Antetokounmpo will earn $3 million next season in the fourth and final year of his rookie contract, but it's no secret that he'll be in line for a massive raise in the 17/18 season. The Bucks can offer him an extension of up to five years starting in July, and based on this week's revised 17/18 cap projection of $107 million, Giannis could earn a first year max salary of up to $25 million. With max raises of 7.5% of the first year salary, a five-year deal from the Bucks could be worth approximately $144 million, thus locking in the Bucks' young star as early as July. Otherwise Giannis would become a restricted free agent in the summer of 2017, where the Bucks would have matching rights and other teams could offer up to four years, 4.5% raises and a total package of around $107 million.
May 16, 2022 | 9:00 pm EDT Update
Kyrie Irving — who has a decision to make next month on whether to opt-in to the final year of his Brooklyn contract — sat down for the latest “I Am Athlete” episode. He lifted the lid on a host of topics, including saying the Cavaliers would’ve stayed together longer and won more if he’d been more mature. “If I was in the same maturity line and understanding of who I am, and I look back, we definitely, definitely would’ve won more championships, because there would’ve been a better man-to-man understanding about what I’m going through. I didn’t know how to share my emotions,” Irving said. “I didn’t know how to do that. So instead of sharing, I isolated myself.”
Kyrie Irving: “I just started pouring myself more into the game — I had one of my better seasons but I wasn’t connecting with everybody as much during the championship year. So 2017, it was a different year for us. We went against Golden State, we went against a great team. When you’re not a great team and not clicking on all cylinders and together, you’re easily defeated. You’re defeated before you can get to the arena.”
While Irving has a $36.5 million opt-in decision to make, he’s at a different place in his life than he was when he asked out of Cleveland at 24. In hindsight, he regrets not speaking to LeBron James beforehand. “We didn’t talk during that time,” Irving admitted. “When I look back on what I was going through at that time, I wish I did, because it would’ve been a good understanding of what the future will hold for both of us and we know how much power we both had together. Me and him in the league together running Cleveland, and then being able to put a better team together every single year would’ve definitely been worth it.”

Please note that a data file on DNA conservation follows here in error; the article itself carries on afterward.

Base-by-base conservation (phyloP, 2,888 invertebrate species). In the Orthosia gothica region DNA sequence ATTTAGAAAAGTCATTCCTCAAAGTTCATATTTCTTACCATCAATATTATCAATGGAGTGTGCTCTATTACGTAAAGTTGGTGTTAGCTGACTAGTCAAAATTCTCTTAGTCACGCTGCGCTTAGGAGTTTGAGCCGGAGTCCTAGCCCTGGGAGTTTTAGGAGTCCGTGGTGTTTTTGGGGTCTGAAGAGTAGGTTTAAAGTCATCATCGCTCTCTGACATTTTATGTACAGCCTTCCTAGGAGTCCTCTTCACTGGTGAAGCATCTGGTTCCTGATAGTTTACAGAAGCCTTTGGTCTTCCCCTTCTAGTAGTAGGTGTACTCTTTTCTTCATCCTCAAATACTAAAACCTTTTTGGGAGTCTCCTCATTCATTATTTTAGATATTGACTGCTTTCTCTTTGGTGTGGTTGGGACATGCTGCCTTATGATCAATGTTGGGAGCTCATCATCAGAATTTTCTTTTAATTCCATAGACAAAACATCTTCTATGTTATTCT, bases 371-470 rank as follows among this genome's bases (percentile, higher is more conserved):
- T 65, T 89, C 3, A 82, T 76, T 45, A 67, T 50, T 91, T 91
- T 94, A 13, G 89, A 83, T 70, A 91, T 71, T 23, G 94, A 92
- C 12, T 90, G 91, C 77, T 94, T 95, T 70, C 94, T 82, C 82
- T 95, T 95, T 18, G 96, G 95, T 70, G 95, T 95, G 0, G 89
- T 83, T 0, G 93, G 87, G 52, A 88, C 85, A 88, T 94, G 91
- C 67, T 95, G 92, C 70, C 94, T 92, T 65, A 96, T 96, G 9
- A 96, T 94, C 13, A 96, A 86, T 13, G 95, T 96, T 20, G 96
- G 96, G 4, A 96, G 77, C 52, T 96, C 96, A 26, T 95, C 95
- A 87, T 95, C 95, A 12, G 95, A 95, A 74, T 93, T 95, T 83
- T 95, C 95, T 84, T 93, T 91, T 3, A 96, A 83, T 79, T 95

“Frustrating from an organizational standpoint. but even more so from Ben’s,: said Marks. “I had a conversation with Ben. We all did. We saw how he wanted to get out there. To be honest, I’ve got to admire that. He tries to do 3-on-3, 5-on-5 and then you turn around and get an MRI, You see the disc herniation has gotten worse. and you think, well this guy is pushing through something that he shouldn’t be pushing through. Nobody wants to have surgery. It’s the last resort but it’s bygone now and we’ve got to move forward on this, we’ve got to support him and so forth.”
Asked for lessons learned from the Simmons off-again, on-again saga. Marks used the opportunity to critique the critics. “It’s a little bit of a testament that 1) he tried to get back out there and tried to help his teammates and secondly, we have to be careful not judge people. And if you’re outside that medical profession, when you’re chiming in from afar. You just have to be a bit careful of what you’re saying because you really don’t know,” said Marks.
Marks spoke as well about he and Steve Nash have had “honest conversations” both about last season and the upcoming one. He reiterated the need for “high character players” and said he “could see no reason why” both Joe Harris and Seth Curry won’t be back healthy and ready for camp. “The ultimate goal hasn’t changed, that’s to be the last team standing.”
Young LeBron James has been found. Marquis “Mookie” Cook, a high-ranking high school basketball player, has been cast as the NBA superstar in Shooting Stars, Universal and SpringHill Co.’s adaptation of the 2009 book by James and Buzz Bissinger.